• If you were the one who wanted out, then you were probably emotionally divorced (or close to it) before the actual divorce was legally over. If you were NOT the one who wanted the divorce, your journey through loss and grief begins when your partner tells you that he or she is done. It is clear that the emotional recovery time line will be quite different for you than for your spouse. So, while your ex-spouse may be out speed dating before you can even consider getting out of your sweatpants on a Saturday night, don’t compare yourself to his/her journey. The time line is different, because the starting point was different.
  • If you don’t use alcohol or drugs to numb the feelings of loss, rejection, disappointment, hurt and anger, you will recover sooner. Using numbing substances may seem to take away the pain, but it only masks it. There is no way around this journey.  Do it sober and drug free and you will get over it sooner. Otherwise you simply delay the process of recovery.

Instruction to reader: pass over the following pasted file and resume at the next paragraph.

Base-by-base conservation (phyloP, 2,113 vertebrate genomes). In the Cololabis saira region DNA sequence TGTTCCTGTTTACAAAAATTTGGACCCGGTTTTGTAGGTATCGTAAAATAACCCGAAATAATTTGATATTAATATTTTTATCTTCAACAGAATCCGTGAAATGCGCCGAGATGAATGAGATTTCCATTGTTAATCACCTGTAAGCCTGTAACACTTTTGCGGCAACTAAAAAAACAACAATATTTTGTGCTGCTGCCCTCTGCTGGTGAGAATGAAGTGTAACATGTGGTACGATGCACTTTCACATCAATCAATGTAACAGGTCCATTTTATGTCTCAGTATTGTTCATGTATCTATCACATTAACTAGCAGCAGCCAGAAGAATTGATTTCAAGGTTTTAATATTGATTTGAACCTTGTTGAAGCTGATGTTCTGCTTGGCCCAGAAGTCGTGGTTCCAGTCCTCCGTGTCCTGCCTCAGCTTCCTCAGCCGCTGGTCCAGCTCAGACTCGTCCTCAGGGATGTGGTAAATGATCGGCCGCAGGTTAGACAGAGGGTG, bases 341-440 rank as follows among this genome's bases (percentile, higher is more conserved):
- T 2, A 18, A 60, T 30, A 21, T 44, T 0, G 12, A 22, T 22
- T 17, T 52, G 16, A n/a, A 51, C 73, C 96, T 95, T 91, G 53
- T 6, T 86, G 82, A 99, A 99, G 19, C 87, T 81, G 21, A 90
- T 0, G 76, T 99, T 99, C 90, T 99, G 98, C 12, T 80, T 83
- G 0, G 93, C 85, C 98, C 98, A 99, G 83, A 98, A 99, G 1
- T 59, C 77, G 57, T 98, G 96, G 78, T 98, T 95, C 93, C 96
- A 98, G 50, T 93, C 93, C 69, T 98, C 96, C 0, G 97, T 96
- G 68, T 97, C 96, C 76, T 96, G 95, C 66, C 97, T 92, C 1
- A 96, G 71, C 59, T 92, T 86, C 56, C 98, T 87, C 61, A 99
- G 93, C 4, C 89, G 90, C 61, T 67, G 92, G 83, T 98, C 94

• A qualified therapist or support group can be enormously helpful. Always check qualifications. Just because someone wants to help doesn’t mean they have the tools to do the job. As of late, the term “Career” (as in “Career Politician”) has become a dirty word. I personally prefer career professionals in my life. If I am having heart surgery, I definitely want a “career” surgeon rather than someone who had experienced a by-pass!  Just because someone has had heart surgery doesn’t qualify them to wield a scalpel.  The same goes for your divorced friends. They mean well, but each person’s experience is unique to their situation. Friends are invaluable for support, but get your information from professionals.
  • Hire an attorney who doesn’t want to ratchet up the matrimonial angry to increase their billable hours. Avoid the drama. You might think revenge through the courts will make you feel better. It will just make you poor and bitter. That is not recovery, you are still holding onto the marriage-only now it isn’t with love, it is with anger.